• What do you do with a recessed planter at your house? Aside from growing some measly flowers, you might consider scrapping the planter and add some attractive storage. The owners' response after the shed was complete: "It looks fantastic...it's looks like it was part of the original house ... Love it!... "

  • Being the visually-oriented people that we are here at Historic Shed, we love the idea saving website Pinterest! We use it to collect ideas for all sorts of things, from sheds to garages to cottage floor plans, and even for recipes and crafts. (You can find all our collections here.) One of of favorite things is to find clever ways to decorate sheds. We've found Lego garden art, wall hangings made from tools and hoses, lovely murals, living wall gardens, and so much more. So far, we have over 100 fun ideas collected, and will continue to add  I have to admit we've tried very few ourselves. Hopefully you can benefit from some of the images and find inspiration to make your garden shed the delightful focus of your yard. Click on the image title below to see what we have so far: Follow Historic Shed's board Shed Decorating on Pinterest.

  • The side yard is often where AC units, electrical meters, and garbage cans find refuge, but you can also use the side yard for covered storage, making it useful and attractive. For people with a wide side yard, you can put in a large storage unit like this 6'x12' shed, but even those with a narrow side yard can get a nice bit of storage that looks good.

  • Fancy Windows

    I took a detour on my way through Tampa today and passed by Schiller's Architectural Salvage. Of course, I had to stop - who could resist? They have pretty much everything you need to properly finish out a Historic Shed™ outbuilding, as well components to build it with extra character. Here's some of today's finds: I did also try to stop by to see Steve at his new shop for Wood Window Makeover across the street, but no luck. It just means I have an excuse to stop by again!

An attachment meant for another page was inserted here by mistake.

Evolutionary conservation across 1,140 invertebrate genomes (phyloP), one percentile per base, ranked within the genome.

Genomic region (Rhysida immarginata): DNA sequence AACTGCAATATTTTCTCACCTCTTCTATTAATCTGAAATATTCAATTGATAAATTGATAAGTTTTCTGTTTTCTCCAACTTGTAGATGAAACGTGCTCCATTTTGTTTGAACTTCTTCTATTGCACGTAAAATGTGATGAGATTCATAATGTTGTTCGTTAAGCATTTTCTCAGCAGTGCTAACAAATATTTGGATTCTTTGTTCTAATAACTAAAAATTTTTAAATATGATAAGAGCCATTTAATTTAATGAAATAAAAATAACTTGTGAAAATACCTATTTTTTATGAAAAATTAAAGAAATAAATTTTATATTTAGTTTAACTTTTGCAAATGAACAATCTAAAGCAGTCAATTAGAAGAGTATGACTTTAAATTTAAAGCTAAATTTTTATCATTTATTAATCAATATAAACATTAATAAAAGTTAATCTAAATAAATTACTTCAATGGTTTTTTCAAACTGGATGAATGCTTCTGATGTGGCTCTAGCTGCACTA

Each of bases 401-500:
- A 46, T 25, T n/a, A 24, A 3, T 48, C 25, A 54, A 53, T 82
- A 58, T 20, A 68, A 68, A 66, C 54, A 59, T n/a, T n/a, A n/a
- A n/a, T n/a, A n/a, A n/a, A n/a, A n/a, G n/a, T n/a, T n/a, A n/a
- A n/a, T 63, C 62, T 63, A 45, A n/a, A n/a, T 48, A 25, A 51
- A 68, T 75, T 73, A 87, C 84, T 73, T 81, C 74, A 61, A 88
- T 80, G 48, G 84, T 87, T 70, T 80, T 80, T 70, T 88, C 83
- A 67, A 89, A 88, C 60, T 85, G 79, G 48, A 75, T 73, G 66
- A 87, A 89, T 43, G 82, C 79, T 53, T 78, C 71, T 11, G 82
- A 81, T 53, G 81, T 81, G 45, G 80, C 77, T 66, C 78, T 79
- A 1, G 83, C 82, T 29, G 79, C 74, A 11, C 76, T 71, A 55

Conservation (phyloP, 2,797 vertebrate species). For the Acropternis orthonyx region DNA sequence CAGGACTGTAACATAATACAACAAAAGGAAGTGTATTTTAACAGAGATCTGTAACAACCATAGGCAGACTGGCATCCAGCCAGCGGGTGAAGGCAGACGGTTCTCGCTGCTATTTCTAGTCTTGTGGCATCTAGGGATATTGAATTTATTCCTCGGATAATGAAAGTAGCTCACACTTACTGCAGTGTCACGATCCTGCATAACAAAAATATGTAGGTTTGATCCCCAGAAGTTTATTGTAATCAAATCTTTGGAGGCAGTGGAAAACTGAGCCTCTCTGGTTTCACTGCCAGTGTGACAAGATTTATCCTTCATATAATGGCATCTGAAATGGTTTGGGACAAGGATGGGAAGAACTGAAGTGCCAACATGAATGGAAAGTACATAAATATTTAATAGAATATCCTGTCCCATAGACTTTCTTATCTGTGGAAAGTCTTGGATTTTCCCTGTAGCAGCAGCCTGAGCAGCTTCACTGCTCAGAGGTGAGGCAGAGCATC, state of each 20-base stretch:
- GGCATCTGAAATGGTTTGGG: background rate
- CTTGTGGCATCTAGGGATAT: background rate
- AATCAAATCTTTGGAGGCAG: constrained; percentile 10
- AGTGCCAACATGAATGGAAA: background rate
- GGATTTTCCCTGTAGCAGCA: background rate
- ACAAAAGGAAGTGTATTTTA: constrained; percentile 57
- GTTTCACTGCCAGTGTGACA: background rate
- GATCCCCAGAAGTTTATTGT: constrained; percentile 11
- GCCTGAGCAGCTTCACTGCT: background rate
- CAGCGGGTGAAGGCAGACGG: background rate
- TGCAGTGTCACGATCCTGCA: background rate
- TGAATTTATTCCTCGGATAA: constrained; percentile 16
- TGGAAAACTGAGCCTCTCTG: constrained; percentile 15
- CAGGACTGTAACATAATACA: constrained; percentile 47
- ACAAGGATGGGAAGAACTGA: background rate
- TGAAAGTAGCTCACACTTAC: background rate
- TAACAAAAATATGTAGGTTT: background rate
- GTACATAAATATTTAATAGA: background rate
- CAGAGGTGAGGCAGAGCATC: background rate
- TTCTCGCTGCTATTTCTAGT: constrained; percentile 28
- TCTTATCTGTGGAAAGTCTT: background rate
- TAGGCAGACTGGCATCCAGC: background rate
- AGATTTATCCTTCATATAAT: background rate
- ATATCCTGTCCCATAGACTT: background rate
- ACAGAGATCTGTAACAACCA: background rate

• There is a seemingly endless list of accessory buildings that have been used in conjunction with residences throughout history including carriage houses, barns, tool sheds, potting sheds, detached kitchens, garages, and privies. While the original uses may no longer always be relevant, these often-simple structures can be adapted to serve a multitude of modern uses beyond traditional garden and tool storage including personal home offices, workout rooms, media rooms, pool cabanas and art studios. If you are not lucky enough to already have a historic outbuilding in your yard, you may be considering purchasing a ready-made shed from a home improvement store. However, these T1-11 or vinyl sided sheds are rarely compatible with the style of historic homes and may even be prohibited by local historic preservation design guidelines. For historic homeowners, a custom-designed outbuilding may be the better answer to meet storage and additional space needs, possibly even providing an affordable alternative to building an addition to a home. When planning an outbuilding to complement a historic home, there are several basic design principles to consider: Keep the outbuilding visually subordinate to the main building. This means that the outbuilding should complement the main building, but not overshadow it in size or detail. Make sure the size of the outbuilding will both meet your intended use and look appropriate in your yard. The outbuilding should mimic the overall form of the main building. This is most easily done by using a compatible roof shape, slope, and soffit overhang. Consider the sizes and placement of doors and windows to ensure that you have room to move equipment in and out, have adequate light and ventilation, and allow wall space for shelving or other storage. In addition, consider how the doors and windows will look on the most visible elevations of the building. Duplicate finishes, materials and details from the main building such as siding type, roofing materials, soffit details and window and door type and trim. However, copying elaborate details and columns from the main building should generally be avoided due to the less public, more utilitarian nature of outbuildings. Keep colors of the main building and accessory building compatible. Paint with either the same paint scheme or a complementary palette. Plan the outbuilding location carefully. Make sure the building will not block desirable views (or will block undesirable ones), is not in a flood prone part of the yard, is easily accessible for the intended use, meets local zoning setbacks, and does not interfere with mature trees and landscaping. A carefully designed and placed outbuilding can be a focal point in the yard, providing an attractive backdrop for landscaping as well as meet many uses. For more information about planning an outbuilding, as well as design ideas, go to https://historicshed.com/.